Finding data sets and facts on aging and geriatrics is not difficult, but it can be very time consuming. Here, we offer some statistics and links to graphs, tables, and data sets that you can use to add deeper layers to your message or create a visual image to complement your words.
Fast Facts - Compelling facts, figures, and statistics on geriatrics and aging that are useful in adding context to your message.
Tables, Graphs, and Maps – Facts on aging in a visual format. Easily reproduced, they can add a visual punch to your presentations or reports.
Data Sets – Facts on aging in data tables or reports that you can extract to create your own visual images for your presentations.
In addition, HSRmethods.org is an online resource from AcademyHealth that provides current information on key research methods and resources in health services research (HSR) and aims to spur dialogue about analytic methods among health services researchers.
One resource to help you make sense of your statistics is www.stats-help.com, a free statistical consulting service staffed by volunteers. www.stats-help.com's purpose is to provide prompt, reliable, and understandable information about data analysis to its clients.
Statistics/Facts on Aging. A compilation of facts on aging, compiled by SCP specifically for Hartford grantees, summarized in list form. Select from facts on demographics, geriatric opportunities and challenges, or training needs for doctors, nurses, and social workers.
ADGAP The ADGAP Status of Geriatric Workforce Study tracks progress in faculty development, growth of medical school based academic programs, and teaching programs for medical students, residents, and fellows, as well as the practice of geriatrics. Data from the study can be used to determine whether recently implemented programs have strengthened physicians' geriatrics training and practice across the United States; to help guide future national policy; and to increase recognition of the importance of geriatric research and training programs.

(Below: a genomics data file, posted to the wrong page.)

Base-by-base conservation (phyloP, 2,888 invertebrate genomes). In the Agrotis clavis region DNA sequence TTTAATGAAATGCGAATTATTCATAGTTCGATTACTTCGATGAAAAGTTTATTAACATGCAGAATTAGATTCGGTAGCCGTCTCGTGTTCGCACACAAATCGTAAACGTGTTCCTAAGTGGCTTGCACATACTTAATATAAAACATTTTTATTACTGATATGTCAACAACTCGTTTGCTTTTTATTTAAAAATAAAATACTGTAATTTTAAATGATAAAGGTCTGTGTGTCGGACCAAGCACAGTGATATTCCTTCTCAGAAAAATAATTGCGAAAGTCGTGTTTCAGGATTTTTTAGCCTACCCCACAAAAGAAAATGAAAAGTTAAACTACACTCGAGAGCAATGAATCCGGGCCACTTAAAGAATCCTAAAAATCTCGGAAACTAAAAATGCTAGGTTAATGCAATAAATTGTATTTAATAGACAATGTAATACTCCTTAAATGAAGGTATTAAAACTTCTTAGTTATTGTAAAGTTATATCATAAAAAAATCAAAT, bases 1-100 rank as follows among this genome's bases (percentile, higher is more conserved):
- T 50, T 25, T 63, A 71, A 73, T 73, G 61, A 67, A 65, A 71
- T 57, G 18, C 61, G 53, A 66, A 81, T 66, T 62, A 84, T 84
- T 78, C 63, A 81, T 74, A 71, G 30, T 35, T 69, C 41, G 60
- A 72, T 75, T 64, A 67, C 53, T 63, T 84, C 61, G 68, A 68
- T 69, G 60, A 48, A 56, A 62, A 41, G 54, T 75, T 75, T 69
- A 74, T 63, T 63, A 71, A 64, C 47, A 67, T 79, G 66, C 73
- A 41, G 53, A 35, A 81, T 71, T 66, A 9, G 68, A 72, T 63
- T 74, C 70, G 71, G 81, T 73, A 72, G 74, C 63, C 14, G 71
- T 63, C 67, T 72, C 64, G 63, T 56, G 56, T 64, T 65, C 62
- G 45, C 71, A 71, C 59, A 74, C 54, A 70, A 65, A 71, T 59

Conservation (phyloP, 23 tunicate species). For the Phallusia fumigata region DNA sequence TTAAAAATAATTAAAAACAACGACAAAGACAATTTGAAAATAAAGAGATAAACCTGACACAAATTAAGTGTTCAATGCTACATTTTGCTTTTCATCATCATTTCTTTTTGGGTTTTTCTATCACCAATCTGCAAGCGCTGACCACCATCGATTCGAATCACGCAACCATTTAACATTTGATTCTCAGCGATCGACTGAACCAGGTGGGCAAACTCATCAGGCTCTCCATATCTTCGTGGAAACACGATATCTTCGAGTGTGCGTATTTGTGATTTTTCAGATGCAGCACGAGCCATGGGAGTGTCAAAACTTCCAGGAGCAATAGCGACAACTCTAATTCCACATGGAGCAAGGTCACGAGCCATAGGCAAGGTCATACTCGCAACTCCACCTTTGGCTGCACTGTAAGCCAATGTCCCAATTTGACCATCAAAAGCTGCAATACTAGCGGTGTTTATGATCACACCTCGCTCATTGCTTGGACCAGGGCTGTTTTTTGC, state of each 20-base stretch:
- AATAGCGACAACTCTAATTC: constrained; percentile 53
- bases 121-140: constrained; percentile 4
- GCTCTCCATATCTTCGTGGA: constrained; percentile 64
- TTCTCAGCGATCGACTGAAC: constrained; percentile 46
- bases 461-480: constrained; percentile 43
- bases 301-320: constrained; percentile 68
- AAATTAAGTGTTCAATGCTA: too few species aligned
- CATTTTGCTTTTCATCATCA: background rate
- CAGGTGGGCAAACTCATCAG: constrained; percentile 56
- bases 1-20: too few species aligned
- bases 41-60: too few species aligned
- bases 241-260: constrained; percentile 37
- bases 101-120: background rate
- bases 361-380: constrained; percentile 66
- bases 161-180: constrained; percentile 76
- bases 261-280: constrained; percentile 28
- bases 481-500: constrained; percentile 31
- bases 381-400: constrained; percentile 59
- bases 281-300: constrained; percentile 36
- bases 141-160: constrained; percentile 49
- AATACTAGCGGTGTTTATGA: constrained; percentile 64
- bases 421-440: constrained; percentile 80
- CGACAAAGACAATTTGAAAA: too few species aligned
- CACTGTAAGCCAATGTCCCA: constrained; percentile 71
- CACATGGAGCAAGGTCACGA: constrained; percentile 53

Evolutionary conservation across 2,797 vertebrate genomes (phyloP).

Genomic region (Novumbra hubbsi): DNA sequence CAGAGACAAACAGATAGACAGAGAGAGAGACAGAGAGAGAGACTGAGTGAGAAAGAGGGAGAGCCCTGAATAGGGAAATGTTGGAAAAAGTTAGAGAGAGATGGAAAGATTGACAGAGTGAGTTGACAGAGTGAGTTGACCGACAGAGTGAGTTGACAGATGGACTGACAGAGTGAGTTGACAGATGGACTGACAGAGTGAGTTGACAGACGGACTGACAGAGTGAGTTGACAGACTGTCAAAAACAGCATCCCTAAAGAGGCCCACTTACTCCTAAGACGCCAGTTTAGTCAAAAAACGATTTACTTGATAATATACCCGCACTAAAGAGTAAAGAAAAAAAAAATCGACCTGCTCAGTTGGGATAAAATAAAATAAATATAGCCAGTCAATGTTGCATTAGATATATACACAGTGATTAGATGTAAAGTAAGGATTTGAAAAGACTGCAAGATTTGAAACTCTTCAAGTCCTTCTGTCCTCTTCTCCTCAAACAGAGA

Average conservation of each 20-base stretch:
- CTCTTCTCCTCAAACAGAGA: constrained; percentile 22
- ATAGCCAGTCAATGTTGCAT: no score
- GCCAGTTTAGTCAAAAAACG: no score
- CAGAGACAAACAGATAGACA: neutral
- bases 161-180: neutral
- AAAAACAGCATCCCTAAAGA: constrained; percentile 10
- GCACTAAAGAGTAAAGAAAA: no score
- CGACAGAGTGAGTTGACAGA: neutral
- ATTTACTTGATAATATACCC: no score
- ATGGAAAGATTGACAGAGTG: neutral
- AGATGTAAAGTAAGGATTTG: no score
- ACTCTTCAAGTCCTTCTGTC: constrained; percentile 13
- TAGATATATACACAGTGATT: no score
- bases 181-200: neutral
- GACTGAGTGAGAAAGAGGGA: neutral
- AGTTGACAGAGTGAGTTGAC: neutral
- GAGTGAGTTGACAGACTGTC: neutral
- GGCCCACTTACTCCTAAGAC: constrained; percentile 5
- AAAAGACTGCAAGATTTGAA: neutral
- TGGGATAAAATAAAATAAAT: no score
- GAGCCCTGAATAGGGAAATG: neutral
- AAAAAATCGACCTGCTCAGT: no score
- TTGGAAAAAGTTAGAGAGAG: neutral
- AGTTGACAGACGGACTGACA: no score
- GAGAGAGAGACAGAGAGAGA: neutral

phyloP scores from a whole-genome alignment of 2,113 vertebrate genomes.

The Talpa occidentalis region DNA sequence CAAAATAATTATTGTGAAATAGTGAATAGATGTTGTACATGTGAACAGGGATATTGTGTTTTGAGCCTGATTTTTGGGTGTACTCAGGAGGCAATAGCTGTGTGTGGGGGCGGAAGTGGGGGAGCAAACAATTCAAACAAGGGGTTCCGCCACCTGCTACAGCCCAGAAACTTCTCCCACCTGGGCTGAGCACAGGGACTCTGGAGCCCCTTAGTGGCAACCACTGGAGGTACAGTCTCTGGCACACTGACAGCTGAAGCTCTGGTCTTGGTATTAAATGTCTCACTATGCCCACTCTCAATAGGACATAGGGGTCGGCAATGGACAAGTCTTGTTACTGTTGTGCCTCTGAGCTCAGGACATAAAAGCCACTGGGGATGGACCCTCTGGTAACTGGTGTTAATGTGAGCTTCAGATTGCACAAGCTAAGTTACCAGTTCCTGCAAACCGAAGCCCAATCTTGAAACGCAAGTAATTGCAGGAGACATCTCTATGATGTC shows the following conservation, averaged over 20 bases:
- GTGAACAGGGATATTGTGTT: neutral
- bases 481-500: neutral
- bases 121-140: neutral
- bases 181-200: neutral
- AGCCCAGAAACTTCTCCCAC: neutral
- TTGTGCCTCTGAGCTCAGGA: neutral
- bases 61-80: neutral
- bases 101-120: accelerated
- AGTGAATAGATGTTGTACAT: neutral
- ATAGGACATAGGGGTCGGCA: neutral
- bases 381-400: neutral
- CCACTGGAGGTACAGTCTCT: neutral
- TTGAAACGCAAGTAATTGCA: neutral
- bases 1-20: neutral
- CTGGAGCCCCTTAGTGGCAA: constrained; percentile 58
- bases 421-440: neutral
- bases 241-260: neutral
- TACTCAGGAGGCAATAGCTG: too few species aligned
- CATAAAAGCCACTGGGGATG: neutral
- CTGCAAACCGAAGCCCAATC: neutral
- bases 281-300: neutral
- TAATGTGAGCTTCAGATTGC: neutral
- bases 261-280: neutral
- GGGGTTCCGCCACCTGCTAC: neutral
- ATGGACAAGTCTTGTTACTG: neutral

The Silver Book® A searchable database of more than 1,000 facts and figures about our aging population compiled and maintained by the Alliance for Aging Research.
Kaiser Fast Facts is a great health policy resource from the Kaiser Family Foundation featuring "QuickTakes" and "Kaiser Slides"– two tools providing direct access to facts, data and slides about the nation's health care system and programs, in an easy-to-use format.
FastStats. Alphabetically organized statistics on public health topics maintained by the Centers for Disease Control.
Snapshots. Facts, figures, and statistics prepared by the Administration on Aging (AoA) using census data. Look at A Statistical Profile of Older Americans Aged 65+ as a starting point.
Factfinder. Easy-to-find facts on a user friendly Web site maintained by the US Census Bureau. Several sections provide facts on population and aging, as well as the healthcare business sector.
Facts for Features. A special compilation of facts about older Americans prepared by the US Census Bureau.
Internet Resources on Aging. A list of resources, compiled by AARP. Includes links to references, databases, demographics, and statistics on aging.
Tables, Graphs, and Maps
American Geriatrics Society (AGS). The Geriatrics Workforce Policy Studies Center at AGS provides clear, accessible data and geriatrics training and healthcare delivery issues for policymakers, government agencies, the media, and the public as well as for healthcare professionals and others with an interest in the geriatrics workforce.
Online Statistical Data on the Aging. A wealth of links to online statistics on the demographics, health, social conditions, and economics of older adults gathered in one place.